World Directory of Minorities and Indigenous Peoples - Samoa : Overview
|Publisher||Minority Rights Group International|
|Cite as||Minority Rights Group International, World Directory of Minorities and Indigenous Peoples - Samoa : Overview, 2007, available at: http://www.refworld.org/docid/4954ce4ac.html [accessed 30 July 2015]|
Samoa (formerly Western Samoa until 1997) is one of the larger Polynesian states in land area and population. It mainly consists of two large, high volcanic islands, Upolu and Savaii, both of which are prone to cyclones.
Main languages: Samoan, English
Main religions: Christianity
Minority groups include Niueans and Tokelauans.
Samoans are Polynesian and there are few other distinct ethnic groups, though some elite Samoans have part Chinese or European (especially German) ancestry. Samoa has retained strong elements of fa'a Samoa (the Samoan traditional culture) in its constitution and political structure, and society is hierarchical.
Most of the descendants of the Chinese, Melanesian and Polynesian migrant groups live in the capital city, Apia, and have been absorbed into the Samoan social system, although few have access to land.
Samoa was briefly a German colony until the First World War and was the first Pacific island state to experience significant labour immigration, to German plantations established in the second half of the nineteenth century. Most migrants were Chinese and Melanesians. There has also been historical migration from Tokelau, Niue and other Polynesian states. Samoa was the first Pacific island state to gain independence (from New Zealand) in 1962.
The economy is based on agriculture and fishing, but like its neighbour Tonga, Samoa has become heavily dependent on aid and remittances. Some half of all Samoans live overseas, mainly in American Samoa, the United States and New Zealand. In March 2003 there were large protest marches in both Samoa and New Zealand demanding the repeal of the 1982 New Zealand laws which ended Samoans' automatic rights to New Zealand citizenship. This was ignored and the quota system for migration to New Zealand remains in place.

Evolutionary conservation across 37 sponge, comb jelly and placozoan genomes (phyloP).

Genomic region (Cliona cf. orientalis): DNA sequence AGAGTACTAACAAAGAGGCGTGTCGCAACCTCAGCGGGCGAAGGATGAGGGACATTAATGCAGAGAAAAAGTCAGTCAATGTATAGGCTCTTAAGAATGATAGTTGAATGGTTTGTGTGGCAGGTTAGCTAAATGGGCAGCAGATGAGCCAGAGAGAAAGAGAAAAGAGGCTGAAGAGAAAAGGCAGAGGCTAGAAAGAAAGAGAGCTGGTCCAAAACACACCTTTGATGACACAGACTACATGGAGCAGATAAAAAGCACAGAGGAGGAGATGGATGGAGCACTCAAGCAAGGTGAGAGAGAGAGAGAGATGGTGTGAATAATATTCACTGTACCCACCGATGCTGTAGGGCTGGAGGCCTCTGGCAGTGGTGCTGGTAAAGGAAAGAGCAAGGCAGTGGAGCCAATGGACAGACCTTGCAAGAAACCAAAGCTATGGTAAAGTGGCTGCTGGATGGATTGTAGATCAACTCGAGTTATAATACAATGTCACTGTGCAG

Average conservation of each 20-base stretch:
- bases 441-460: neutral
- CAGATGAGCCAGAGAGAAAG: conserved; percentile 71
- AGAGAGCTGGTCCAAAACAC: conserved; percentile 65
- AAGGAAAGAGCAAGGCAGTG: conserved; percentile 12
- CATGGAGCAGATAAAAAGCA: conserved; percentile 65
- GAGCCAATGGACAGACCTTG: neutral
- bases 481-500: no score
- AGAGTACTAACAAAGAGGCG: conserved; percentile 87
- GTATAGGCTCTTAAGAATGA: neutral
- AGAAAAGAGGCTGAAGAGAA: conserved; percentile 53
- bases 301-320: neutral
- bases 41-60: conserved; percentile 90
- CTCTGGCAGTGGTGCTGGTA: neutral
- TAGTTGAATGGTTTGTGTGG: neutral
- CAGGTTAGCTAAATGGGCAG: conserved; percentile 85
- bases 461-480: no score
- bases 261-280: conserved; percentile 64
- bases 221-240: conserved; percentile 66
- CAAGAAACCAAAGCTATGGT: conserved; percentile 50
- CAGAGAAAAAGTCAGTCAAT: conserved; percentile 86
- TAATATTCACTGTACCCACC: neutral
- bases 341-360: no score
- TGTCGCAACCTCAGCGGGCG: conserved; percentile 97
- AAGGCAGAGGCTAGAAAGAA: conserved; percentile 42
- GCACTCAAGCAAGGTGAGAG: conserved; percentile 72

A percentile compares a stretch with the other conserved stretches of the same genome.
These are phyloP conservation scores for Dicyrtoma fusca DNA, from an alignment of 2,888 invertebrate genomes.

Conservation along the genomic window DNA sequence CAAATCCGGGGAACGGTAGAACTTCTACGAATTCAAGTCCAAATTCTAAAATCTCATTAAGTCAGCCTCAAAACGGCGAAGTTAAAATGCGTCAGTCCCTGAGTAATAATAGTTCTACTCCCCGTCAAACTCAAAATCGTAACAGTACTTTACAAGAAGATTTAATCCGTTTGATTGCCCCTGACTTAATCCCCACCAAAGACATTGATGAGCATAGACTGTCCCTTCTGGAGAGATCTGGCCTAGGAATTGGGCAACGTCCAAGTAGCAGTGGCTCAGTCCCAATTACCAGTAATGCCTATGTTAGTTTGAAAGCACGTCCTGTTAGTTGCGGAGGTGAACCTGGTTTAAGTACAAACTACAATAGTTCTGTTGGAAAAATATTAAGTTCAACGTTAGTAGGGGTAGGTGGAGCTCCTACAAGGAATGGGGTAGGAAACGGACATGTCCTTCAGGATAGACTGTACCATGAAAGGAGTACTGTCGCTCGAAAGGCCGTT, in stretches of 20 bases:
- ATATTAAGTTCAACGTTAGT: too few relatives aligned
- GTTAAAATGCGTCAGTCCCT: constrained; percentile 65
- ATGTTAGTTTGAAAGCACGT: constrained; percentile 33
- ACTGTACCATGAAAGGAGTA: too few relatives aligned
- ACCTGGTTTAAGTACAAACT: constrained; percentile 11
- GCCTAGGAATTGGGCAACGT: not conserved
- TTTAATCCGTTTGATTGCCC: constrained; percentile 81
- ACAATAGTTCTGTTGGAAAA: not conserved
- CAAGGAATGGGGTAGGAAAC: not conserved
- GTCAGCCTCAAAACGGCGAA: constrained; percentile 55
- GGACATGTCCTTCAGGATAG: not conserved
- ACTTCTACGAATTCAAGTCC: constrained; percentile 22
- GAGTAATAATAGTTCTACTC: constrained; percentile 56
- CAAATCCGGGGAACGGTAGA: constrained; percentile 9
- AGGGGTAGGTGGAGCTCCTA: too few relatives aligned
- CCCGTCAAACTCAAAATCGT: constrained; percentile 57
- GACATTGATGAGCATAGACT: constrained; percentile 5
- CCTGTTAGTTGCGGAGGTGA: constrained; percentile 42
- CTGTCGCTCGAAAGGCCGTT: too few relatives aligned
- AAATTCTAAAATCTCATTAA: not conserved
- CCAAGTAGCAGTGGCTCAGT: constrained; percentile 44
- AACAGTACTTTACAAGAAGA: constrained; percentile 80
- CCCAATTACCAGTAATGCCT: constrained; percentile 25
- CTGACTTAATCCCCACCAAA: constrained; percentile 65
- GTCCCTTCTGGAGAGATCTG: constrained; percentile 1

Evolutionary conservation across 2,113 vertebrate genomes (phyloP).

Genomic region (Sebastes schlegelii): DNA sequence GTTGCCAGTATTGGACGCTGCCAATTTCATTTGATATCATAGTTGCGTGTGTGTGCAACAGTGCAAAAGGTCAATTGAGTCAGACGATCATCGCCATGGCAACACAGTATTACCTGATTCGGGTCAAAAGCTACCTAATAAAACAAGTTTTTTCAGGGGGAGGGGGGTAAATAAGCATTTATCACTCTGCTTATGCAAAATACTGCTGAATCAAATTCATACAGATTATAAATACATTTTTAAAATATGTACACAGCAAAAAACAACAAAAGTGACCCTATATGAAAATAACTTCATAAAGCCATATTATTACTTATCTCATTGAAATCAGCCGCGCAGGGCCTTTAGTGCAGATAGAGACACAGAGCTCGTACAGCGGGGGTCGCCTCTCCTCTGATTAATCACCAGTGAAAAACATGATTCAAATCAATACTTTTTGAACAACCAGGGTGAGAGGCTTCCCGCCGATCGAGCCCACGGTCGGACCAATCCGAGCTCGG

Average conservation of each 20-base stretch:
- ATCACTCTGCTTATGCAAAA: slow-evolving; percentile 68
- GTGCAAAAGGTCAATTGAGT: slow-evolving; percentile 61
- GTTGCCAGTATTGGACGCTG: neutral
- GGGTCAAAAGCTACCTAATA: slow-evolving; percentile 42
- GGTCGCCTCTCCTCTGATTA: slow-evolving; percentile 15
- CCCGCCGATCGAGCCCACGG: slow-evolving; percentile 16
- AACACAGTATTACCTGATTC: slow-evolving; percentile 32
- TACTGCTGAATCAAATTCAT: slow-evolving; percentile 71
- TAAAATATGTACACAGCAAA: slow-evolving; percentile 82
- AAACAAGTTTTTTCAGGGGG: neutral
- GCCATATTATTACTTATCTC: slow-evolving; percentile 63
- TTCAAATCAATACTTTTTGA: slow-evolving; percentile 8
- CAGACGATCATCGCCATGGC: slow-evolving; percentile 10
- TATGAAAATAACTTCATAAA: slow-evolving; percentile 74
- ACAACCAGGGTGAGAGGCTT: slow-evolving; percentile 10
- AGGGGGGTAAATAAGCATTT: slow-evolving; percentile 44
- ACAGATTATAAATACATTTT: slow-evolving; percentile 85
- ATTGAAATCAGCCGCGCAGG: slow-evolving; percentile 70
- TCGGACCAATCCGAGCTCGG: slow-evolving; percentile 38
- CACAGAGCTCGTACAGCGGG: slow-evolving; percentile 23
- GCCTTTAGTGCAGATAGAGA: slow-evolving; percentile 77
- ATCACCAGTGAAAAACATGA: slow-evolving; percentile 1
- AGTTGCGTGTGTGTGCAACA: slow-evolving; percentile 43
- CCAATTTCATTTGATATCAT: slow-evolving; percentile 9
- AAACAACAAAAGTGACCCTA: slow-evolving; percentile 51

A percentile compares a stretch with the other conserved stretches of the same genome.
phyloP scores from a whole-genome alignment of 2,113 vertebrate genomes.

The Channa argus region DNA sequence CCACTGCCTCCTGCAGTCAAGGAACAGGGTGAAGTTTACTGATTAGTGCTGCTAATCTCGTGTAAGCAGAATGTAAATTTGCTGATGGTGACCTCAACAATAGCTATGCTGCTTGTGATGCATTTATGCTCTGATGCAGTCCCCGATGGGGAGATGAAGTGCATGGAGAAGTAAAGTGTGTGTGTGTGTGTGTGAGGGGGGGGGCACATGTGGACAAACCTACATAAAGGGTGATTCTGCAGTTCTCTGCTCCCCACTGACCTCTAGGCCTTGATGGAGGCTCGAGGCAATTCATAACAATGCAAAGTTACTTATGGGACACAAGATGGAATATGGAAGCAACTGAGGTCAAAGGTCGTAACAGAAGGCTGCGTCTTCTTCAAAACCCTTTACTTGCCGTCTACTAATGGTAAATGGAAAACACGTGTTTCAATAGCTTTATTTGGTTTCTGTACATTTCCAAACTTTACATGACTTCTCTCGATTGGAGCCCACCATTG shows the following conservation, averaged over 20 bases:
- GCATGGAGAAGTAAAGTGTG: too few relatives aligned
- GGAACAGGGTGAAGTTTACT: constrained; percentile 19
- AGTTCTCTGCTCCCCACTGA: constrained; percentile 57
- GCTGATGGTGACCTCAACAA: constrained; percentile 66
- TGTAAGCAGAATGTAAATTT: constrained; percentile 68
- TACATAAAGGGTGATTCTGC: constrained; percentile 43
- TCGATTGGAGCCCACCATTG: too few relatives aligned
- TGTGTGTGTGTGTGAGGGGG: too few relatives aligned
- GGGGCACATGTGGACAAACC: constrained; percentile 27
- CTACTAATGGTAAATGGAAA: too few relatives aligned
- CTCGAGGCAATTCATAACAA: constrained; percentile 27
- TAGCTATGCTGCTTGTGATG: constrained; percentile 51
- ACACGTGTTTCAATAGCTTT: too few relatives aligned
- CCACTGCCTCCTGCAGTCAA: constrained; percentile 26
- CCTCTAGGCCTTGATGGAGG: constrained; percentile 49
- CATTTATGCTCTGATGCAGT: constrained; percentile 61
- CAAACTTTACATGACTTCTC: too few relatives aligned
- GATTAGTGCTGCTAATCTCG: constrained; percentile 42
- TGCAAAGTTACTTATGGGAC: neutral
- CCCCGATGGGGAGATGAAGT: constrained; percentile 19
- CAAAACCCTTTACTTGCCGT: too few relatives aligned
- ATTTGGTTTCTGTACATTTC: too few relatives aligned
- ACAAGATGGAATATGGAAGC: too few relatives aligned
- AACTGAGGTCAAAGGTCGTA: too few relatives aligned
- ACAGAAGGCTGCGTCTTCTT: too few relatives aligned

For nearly three decades after independence, the national legislature was only elected by traditional chiefs (matai) and only matai are able to stand for election to the unicameral 49-seat Fono (parliament). Universal suffrage was not introduced until 1990, when women got the vote for the first time, but the restriction still remains that only matai can present as candidates. Since 1982 the Human Rights Protection Party has formed the government. There is a hereditary chief of state, who is one of the two paramount chiefs. Christian churches, as elsewhere in Polynesia, also exercise enormous authority. Village meetings have increasingly exercised authority under the 1990 Village Fono Act.
Current state of minorities and indigenous peoples
There was sporadic migration from the nearby atolls of Tokelau in the first half of the twentieth century, but numbers of migrants declined after the 1960s because of problems of access to scarce employment, and the ease of migration from Tokelau to New Zealand. Other than a very small number of Chinese there are no distinct ethnic groups.